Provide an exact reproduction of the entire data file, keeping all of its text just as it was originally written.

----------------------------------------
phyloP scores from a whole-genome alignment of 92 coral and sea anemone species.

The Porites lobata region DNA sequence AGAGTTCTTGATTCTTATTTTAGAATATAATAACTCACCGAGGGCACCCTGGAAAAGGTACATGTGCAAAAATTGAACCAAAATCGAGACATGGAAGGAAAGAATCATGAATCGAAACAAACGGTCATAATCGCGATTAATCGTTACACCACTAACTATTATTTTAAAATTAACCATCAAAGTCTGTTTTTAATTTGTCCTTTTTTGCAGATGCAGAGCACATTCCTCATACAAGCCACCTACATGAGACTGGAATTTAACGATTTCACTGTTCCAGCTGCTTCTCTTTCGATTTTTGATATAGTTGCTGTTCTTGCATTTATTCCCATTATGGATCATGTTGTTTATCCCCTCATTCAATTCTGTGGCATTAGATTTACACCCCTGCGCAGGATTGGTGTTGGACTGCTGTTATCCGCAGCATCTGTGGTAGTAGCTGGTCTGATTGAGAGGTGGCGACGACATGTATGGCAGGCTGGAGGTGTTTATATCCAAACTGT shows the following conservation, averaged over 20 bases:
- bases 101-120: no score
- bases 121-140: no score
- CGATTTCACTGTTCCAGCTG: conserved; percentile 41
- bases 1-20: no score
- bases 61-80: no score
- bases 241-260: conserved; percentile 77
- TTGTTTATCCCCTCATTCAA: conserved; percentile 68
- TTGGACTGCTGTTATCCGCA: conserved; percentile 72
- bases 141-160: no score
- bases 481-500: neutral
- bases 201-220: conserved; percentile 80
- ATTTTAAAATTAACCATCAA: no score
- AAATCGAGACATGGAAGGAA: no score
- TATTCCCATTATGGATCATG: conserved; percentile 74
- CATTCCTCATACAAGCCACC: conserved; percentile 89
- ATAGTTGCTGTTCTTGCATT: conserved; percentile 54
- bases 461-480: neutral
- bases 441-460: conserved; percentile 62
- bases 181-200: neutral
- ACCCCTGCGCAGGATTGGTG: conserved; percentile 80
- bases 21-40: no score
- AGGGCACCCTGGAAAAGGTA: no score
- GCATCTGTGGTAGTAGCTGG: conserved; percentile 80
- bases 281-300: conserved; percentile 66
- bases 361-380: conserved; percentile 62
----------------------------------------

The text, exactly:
phyloP scores from a whole-genome alignment of 92 coral and sea anemone species.

The Porites lobata region DNA sequence AGAGTTCTTGATTCTTATTTTAGAATATAATAACTCACCGAGGGCACCCTGGAAAAGGTACATGTGCAAAAATTGAACCAAAATCGAGACATGGAAGGAAAGAATCATGAATCGAAACAAACGGTCATAATCGCGATTAATCGTTACACCACTAACTATTATTTTAAAATTAACCATCAAAGTCTGTTTTTAATTTGTCCTTTTTTGCAGATGCAGAGCACATTCCTCATACAAGCCACCTACATGAGACTGGAATTTAACGATTTCACTGTTCCAGCTGCTTCTCTTTCGATTTTTGATATAGTTGCTGTTCTTGCATTTATTCCCATTATGGATCATGTTGTTTATCCCCTCATTCAATTCTGTGGCATTAGATTTACACCCCTGCGCAGGATTGGTGTTGGACTGCTGTTATCCGCAGCATCTGTGGTAGTAGCTGGTCTGATTGAGAGGTGGCGACGACATGTATGGCAGGCTGGAGGTGTTTATATCCAAACTGT shows the following conservation, averaged over 20 bases:
- bases 101-120: no score
- bases 121-140: no score
- CGATTTCACTGTTCCAGCTG: conserved; percentile 41
- bases 1-20: no score
- bases 61-80: no score
- bases 241-260: conserved; percentile 77
- TTGTTTATCCCCTCATTCAA: conserved; percentile 68
- TTGGACTGCTGTTATCCGCA: conserved; percentile 72
- bases 141-160: no score
- bases 481-500: neutral
- bases 201-220: conserved; percentile 80
- ATTTTAAAATTAACCATCAA: no score
- AAATCGAGACATGGAAGGAA: no score
- TATTCCCATTATGGATCATG: conserved; percentile 74
- CATTCCTCATACAAGCCACC: conserved; percentile 89
- ATAGTTGCTGTTCTTGCATT: conserved; percentile 54
- bases 461-480: neutral
- bases 441-460: conserved; percentile 62
- bases 181-200: neutral
- ACCCCTGCGCAGGATTGGTG: conserved; percentile 80
- bases 21-40: no score
- AGGGCACCCTGGAAAAGGTA: no score
- GCATCTGTGGTAGTAGCTGG: conserved; percentile 80
- bases 281-300: conserved; percentile 66
- bases 361-380: conserved; percentile 62